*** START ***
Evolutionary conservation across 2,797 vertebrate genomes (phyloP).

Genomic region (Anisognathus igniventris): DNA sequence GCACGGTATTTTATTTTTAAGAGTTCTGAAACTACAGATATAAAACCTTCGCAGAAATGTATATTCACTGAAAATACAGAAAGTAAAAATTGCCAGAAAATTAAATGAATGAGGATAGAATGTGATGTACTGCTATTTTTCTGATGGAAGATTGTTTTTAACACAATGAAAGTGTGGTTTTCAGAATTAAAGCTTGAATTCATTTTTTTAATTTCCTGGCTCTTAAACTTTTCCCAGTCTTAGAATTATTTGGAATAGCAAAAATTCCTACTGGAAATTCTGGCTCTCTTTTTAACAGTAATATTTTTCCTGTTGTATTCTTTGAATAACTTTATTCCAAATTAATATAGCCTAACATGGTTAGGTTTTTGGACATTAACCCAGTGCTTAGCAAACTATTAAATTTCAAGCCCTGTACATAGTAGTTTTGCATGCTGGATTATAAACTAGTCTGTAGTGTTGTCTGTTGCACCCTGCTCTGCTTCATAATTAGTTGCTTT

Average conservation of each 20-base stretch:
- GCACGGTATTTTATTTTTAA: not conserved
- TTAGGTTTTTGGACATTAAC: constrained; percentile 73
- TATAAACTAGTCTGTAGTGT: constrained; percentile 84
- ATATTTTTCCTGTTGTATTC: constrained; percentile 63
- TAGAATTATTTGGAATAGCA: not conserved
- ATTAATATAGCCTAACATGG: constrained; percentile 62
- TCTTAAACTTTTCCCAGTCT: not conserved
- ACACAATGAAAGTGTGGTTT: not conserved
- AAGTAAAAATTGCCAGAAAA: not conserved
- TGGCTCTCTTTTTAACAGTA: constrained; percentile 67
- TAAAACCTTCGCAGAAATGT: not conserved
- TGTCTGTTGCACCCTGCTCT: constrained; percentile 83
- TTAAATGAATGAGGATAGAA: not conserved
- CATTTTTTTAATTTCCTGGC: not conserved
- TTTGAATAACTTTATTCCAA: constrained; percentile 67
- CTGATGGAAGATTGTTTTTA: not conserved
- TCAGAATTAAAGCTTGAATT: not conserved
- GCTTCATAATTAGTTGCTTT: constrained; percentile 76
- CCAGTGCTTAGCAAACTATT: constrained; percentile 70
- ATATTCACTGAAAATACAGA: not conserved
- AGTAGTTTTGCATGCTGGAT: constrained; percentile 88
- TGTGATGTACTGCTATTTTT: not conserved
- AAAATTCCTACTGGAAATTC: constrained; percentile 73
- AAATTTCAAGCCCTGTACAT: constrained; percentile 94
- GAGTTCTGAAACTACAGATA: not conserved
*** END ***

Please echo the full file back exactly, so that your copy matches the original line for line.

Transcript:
Evolutionary conservation across 2,797 vertebrate genomes (phyloP).

Genomic region (Anisognathus igniventris): DNA sequence GCACGGTATTTTATTTTTAAGAGTTCTGAAACTACAGATATAAAACCTTCGCAGAAATGTATATTCACTGAAAATACAGAAAGTAAAAATTGCCAGAAAATTAAATGAATGAGGATAGAATGTGATGTACTGCTATTTTTCTGATGGAAGATTGTTTTTAACACAATGAAAGTGTGGTTTTCAGAATTAAAGCTTGAATTCATTTTTTTAATTTCCTGGCTCTTAAACTTTTCCCAGTCTTAGAATTATTTGGAATAGCAAAAATTCCTACTGGAAATTCTGGCTCTCTTTTTAACAGTAATATTTTTCCTGTTGTATTCTTTGAATAACTTTATTCCAAATTAATATAGCCTAACATGGTTAGGTTTTTGGACATTAACCCAGTGCTTAGCAAACTATTAAATTTCAAGCCCTGTACATAGTAGTTTTGCATGCTGGATTATAAACTAGTCTGTAGTGTTGTCTGTTGCACCCTGCTCTGCTTCATAATTAGTTGCTTT

Average conservation of each 20-base stretch:
- GCACGGTATTTTATTTTTAA: not conserved
- TTAGGTTTTTGGACATTAAC: constrained; percentile 73
- TATAAACTAGTCTGTAGTGT: constrained; percentile 84
- ATATTTTTCCTGTTGTATTC: constrained; percentile 63
- TAGAATTATTTGGAATAGCA: not conserved
- ATTAATATAGCCTAACATGG: constrained; percentile 62
- TCTTAAACTTTTCCCAGTCT: not conserved
- ACACAATGAAAGTGTGGTTT: not conserved
- AAGTAAAAATTGCCAGAAAA: not conserved
- TGGCTCTCTTTTTAACAGTA: constrained; percentile 67
- TAAAACCTTCGCAGAAATGT: not conserved
- TGTCTGTTGCACCCTGCTCT: constrained; percentile 83
- TTAAATGAATGAGGATAGAA: not conserved
- CATTTTTTTAATTTCCTGGC: not conserved
- TTTGAATAACTTTATTCCAA: constrained; percentile 67
- CTGATGGAAGATTGTTTTTA: not conserved
- TCAGAATTAAAGCTTGAATT: not conserved
- GCTTCATAATTAGTTGCTTT: constrained; percentile 76
- CCAGTGCTTAGCAAACTATT: constrained; percentile 70
- ATATTCACTGAAAATACAGA: not conserved
- AGTAGTTTTGCATGCTGGAT: constrained; percentile 88
- TGTGATGTACTGCTATTTTT: not conserved
- AAAATTCCTACTGGAAATTC: constrained; percentile 73
- AAATTTCAAGCCCTGTACAT: constrained; percentile 94
- GAGTTCTGAAACTACAGATA: not conserved